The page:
Monday, April 30, 2012

Author Sue Moorcroft Talks About Writing

It’s my pleasure to welcome award-winning romance author Sue Moorcroft here today to talk about her writing and her latest release, LOVE & FREEDOM.

Here’s a brief description of LOVE & FREEDOM: New start, new love.
That's what Honor Sontag needs after her life falls apart, leaving her reputation in tatters and her head all over the place. So she flees her native America and heads for Brighton, England. 

Honor is hoping for a much-deserved break and the chance to find the mother who abandoned her as a baby. What she gets is an entanglement with a mysterious male whose family seems to have a finger in every pot in town.

Martyn Mayfair has sworn off women with strings attached, but is irresistibly drawn to Honor, the American who keeps popping up in his life. All he wants is an uncomplicated relationship built on honesty, but Honor's past threatens to undermine everything. Then secrets about her mother start to spill out ... 

Honor has to make an agonizing choice. Will she live up to her dutiful name and please others? Or will she choose freedom?

Sue has graciously answered some questions for me.

Mason - Have you always wanted to write or was there an event that led you to writing?

SUE - If there ever was a time I didn’t want to write, I don’t remember it. When I was asked to write stories at school I thought it was a bit of a cheat that I received good marks. After all, all I was doing was making things up! Easy.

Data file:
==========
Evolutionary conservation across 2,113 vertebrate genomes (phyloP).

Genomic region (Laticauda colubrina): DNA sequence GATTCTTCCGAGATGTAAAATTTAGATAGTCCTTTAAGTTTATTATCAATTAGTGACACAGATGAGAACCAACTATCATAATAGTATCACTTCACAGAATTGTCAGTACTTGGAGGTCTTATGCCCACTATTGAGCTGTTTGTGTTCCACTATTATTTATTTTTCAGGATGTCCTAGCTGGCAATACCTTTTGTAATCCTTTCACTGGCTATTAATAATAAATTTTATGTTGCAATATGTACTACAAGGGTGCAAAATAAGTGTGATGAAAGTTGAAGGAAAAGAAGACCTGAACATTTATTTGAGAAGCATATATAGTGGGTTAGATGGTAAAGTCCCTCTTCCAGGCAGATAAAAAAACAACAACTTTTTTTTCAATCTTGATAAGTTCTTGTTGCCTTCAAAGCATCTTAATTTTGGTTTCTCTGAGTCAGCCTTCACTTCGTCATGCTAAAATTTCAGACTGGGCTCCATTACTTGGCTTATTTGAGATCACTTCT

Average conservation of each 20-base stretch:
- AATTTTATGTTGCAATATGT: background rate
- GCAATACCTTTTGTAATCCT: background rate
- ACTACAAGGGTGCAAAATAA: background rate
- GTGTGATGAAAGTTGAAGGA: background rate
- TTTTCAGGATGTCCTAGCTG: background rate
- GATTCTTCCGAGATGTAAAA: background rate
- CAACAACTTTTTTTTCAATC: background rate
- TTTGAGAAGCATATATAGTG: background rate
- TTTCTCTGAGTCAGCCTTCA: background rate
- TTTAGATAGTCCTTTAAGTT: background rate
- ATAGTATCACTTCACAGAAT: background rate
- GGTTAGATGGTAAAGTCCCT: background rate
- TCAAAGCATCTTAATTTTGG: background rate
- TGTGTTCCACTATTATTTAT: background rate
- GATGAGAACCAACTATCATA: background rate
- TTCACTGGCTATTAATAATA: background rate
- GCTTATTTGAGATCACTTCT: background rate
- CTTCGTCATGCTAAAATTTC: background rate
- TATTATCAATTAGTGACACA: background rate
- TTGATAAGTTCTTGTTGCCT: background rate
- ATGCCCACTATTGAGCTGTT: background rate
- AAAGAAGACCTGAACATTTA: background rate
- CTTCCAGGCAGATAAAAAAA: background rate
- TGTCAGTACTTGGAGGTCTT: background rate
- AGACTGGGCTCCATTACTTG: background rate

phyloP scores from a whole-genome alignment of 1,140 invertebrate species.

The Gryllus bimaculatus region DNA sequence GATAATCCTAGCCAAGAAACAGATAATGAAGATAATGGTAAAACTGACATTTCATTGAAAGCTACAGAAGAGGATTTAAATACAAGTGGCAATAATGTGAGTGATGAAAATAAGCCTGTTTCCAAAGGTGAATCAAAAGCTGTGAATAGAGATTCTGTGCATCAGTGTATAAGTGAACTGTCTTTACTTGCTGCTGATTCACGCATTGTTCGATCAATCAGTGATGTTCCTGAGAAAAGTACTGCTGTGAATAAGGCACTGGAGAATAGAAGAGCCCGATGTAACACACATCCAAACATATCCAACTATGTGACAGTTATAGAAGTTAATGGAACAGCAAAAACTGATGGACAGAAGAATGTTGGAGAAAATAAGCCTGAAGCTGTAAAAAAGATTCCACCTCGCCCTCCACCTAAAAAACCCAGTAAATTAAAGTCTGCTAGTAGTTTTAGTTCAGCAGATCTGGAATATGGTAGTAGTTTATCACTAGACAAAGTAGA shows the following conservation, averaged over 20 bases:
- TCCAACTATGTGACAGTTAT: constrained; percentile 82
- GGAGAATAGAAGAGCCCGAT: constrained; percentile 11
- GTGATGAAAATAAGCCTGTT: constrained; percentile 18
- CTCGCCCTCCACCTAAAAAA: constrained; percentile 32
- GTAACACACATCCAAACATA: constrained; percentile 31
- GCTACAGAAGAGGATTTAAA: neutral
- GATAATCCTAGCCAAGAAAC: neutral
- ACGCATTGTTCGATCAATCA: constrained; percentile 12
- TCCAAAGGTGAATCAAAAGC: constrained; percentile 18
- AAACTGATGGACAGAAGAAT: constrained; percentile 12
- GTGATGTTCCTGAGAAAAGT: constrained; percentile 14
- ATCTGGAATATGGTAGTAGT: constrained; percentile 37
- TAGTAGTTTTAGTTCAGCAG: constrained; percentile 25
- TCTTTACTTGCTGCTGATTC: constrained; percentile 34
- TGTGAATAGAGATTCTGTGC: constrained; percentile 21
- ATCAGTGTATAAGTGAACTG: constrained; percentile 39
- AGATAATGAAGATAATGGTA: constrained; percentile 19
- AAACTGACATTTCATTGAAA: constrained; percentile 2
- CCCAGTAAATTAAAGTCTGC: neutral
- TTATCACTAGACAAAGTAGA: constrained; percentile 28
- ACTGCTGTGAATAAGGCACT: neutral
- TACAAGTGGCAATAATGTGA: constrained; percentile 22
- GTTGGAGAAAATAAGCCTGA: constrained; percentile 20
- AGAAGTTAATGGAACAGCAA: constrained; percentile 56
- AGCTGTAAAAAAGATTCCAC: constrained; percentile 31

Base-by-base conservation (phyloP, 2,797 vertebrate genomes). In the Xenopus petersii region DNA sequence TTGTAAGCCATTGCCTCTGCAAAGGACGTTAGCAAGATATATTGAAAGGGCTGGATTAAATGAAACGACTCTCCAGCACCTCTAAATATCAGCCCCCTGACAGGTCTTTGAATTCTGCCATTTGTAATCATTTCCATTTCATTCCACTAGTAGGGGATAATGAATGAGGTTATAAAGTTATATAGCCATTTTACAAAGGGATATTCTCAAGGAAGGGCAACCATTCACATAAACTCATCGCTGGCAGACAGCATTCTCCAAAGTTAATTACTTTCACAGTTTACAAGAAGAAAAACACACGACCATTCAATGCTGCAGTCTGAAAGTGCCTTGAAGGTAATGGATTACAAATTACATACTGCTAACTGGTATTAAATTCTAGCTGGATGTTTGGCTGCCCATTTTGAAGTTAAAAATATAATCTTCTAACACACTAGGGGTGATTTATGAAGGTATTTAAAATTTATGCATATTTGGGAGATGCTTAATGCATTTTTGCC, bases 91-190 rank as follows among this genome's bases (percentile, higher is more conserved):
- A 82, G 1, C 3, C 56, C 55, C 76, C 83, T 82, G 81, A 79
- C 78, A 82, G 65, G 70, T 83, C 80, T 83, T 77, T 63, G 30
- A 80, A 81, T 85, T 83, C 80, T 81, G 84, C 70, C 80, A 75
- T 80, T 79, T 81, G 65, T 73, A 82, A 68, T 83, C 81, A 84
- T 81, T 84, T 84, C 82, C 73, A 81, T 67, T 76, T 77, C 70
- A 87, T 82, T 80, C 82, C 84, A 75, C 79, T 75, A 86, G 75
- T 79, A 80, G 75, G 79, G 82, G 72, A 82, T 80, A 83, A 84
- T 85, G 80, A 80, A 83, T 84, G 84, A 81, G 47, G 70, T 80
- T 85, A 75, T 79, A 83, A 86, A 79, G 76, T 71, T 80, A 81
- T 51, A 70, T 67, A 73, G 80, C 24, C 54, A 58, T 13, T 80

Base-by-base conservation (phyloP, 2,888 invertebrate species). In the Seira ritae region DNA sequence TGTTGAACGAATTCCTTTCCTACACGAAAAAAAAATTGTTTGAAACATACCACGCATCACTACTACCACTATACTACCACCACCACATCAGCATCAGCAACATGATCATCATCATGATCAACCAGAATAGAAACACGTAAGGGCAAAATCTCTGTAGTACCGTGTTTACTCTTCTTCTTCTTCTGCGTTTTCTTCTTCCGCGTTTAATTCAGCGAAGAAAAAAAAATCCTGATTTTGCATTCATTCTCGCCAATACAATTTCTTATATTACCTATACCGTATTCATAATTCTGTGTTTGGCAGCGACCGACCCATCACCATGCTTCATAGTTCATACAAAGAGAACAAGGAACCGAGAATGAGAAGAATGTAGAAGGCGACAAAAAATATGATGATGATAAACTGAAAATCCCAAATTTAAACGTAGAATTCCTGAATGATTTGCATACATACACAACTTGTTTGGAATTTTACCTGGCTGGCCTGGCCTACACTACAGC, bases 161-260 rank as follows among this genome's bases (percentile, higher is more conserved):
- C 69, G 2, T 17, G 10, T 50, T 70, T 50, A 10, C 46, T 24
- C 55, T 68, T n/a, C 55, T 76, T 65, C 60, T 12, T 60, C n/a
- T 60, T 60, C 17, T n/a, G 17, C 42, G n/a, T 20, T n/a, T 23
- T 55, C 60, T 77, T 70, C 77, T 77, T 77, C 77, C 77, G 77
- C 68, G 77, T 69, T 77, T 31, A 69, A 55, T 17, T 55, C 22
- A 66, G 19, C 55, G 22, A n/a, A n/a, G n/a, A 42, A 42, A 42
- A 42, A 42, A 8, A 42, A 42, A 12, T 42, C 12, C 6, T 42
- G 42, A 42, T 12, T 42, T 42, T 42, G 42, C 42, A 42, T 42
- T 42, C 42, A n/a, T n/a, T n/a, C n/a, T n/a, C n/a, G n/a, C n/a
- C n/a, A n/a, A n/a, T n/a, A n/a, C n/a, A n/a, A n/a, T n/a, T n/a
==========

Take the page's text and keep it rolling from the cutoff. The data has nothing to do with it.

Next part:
I had a horrible teacher when I was ten, the kind who makes you scared to go to school. But he told me that I could write and that one day there would be books on the shelf with ‘Sue Moorcroft’ on the spine. It was quite a long time before I made that come true. For many years, I wrote for myself and made up stories in my head or for my children … then one day I found I wanted to write a novel and had a story inside me that was trying to get out. I had a few hours each week when the children were at school or preschool and looked forward to that time as an oasis of indulgence – writing my story. 

I wrote two novels in that period. Publishers returned them to me so promptly that I decided I needed to do a course. Around the same time, I read that it was possible to get interest in a novel if you had about twenty short stories published in national newsstand magazines, so I took that route, selling three stories while on the course.

I had eighty-seven short stories, a serial and some articles to my credit before I got the call, ‘I have an offer for you’. But, loosely, the strategy worked.

Mason - What advice have you received that you pass on to aspiring writers?

SUE - Don’t make enemies. I have a tendency to react/speak impulsively, but remembering this advice from fellow Choc Lit author, Margaret James, has probably kept me out of awkward situations. 

Also, from a poster, ‘The editor may not always be right, but s/he’s always the editor.’ Very useful, that one!

Mason - How do you go about doing research for your writing? Is it a process you enjoy or just find it necessary?

SUE - It depends on the research but, generally, I love it. For LOVE & FREEDOM, I had to research the area around Brighton on the south coast of England, and west Connecticut. Also, cakes. (It’s a hard life …)

Researching Connecticut was great because my brother lives there and he and his lovely wife drove me around the state while I took photos and asked brainless questions.

Happily, I don’t at all mind hitting on people … erm, I mean, asking people politely if they’ll help me. I’m always open about my project and what I need. Usually, I get it, sooner or later. I’m keen that my research should be correct, so that people won’t read my books and tell me that I don’t know what I’m talking about.